Participants saw the images for three different lengths of time, ranging from about one second to approximately 130 milliseconds, which is barely long enough to realize one saw a face, the researchers noted. Remarkably, ratings remained consistent across all time durations.
In several of the studies that followed, the researchers made tweaks to the original design. In some studies, they replaced all suits and ties with non-formal clothing. In others, they told participants there was no relationship between clothes and competence. In one study, they provided information about the persons' profession and income to minimize potential inferences from clothing. In another, they expanded the participant pool to nearly 200, and explicitly instructed participants to ignore the clothing.
Later, a new set of faces was used, and the participants were again advised to ignore the clothing. To further encourage participants to ignore the clothes, another study offered a monetary reward to those whose ratings were closest to ratings made by a group who saw the faces without clothes. In the final study, instead of asking for individual ratings, the researchers presented pairs of faces from the previous studies and asked participants to choose which person was more competent.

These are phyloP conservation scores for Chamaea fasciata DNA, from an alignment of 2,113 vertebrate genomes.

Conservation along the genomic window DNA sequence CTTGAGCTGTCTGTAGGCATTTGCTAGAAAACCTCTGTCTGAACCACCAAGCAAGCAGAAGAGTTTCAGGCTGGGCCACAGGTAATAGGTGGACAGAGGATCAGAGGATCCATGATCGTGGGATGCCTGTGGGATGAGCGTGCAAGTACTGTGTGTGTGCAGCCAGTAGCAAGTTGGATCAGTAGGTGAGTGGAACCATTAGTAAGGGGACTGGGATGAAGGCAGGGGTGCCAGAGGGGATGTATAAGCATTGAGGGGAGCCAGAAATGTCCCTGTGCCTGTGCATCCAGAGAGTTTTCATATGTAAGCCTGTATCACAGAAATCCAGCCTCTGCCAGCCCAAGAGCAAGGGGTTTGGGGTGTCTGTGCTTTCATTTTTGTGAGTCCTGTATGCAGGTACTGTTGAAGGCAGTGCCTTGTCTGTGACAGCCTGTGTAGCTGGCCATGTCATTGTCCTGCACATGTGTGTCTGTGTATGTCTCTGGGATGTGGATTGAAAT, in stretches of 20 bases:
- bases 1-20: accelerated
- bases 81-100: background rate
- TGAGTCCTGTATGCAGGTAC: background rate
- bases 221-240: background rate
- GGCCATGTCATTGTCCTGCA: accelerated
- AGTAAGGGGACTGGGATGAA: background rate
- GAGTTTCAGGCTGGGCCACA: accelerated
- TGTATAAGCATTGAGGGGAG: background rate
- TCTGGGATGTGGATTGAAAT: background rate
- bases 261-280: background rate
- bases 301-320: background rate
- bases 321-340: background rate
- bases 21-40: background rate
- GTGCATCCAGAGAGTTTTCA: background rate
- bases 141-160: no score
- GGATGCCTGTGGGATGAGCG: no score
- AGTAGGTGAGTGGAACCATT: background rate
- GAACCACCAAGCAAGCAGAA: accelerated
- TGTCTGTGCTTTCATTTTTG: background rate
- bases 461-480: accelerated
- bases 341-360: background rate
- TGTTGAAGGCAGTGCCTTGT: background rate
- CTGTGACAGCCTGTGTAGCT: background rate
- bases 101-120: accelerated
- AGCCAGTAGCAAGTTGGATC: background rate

Regardless of these changes, the results remained consistent: Faces were judged as significantly more competent when the clothing was perceived as "richer." This judgment was made almost instantaneously and when more time was provided. When warned that clothing had nothing to do with competence, or explicitly asked to ignore what the person in the photo was wearing, the biased competency judgments persisted.
In other words, across studies, the researchers found that economic status—captured by clothing cues—influenced competency judgments.
"To overcome a bias, one needs to not only be aware of it, but to have the time, attentional resources, and motivation to counteract the bias," the researchers wrote. "In our studies, we warned participants about the potential bias, presented them with varying lengths of exposure, gave them additional information about the targets, and offered financial incentives, all intended to alleviate the effect. But none of these interventions were effective."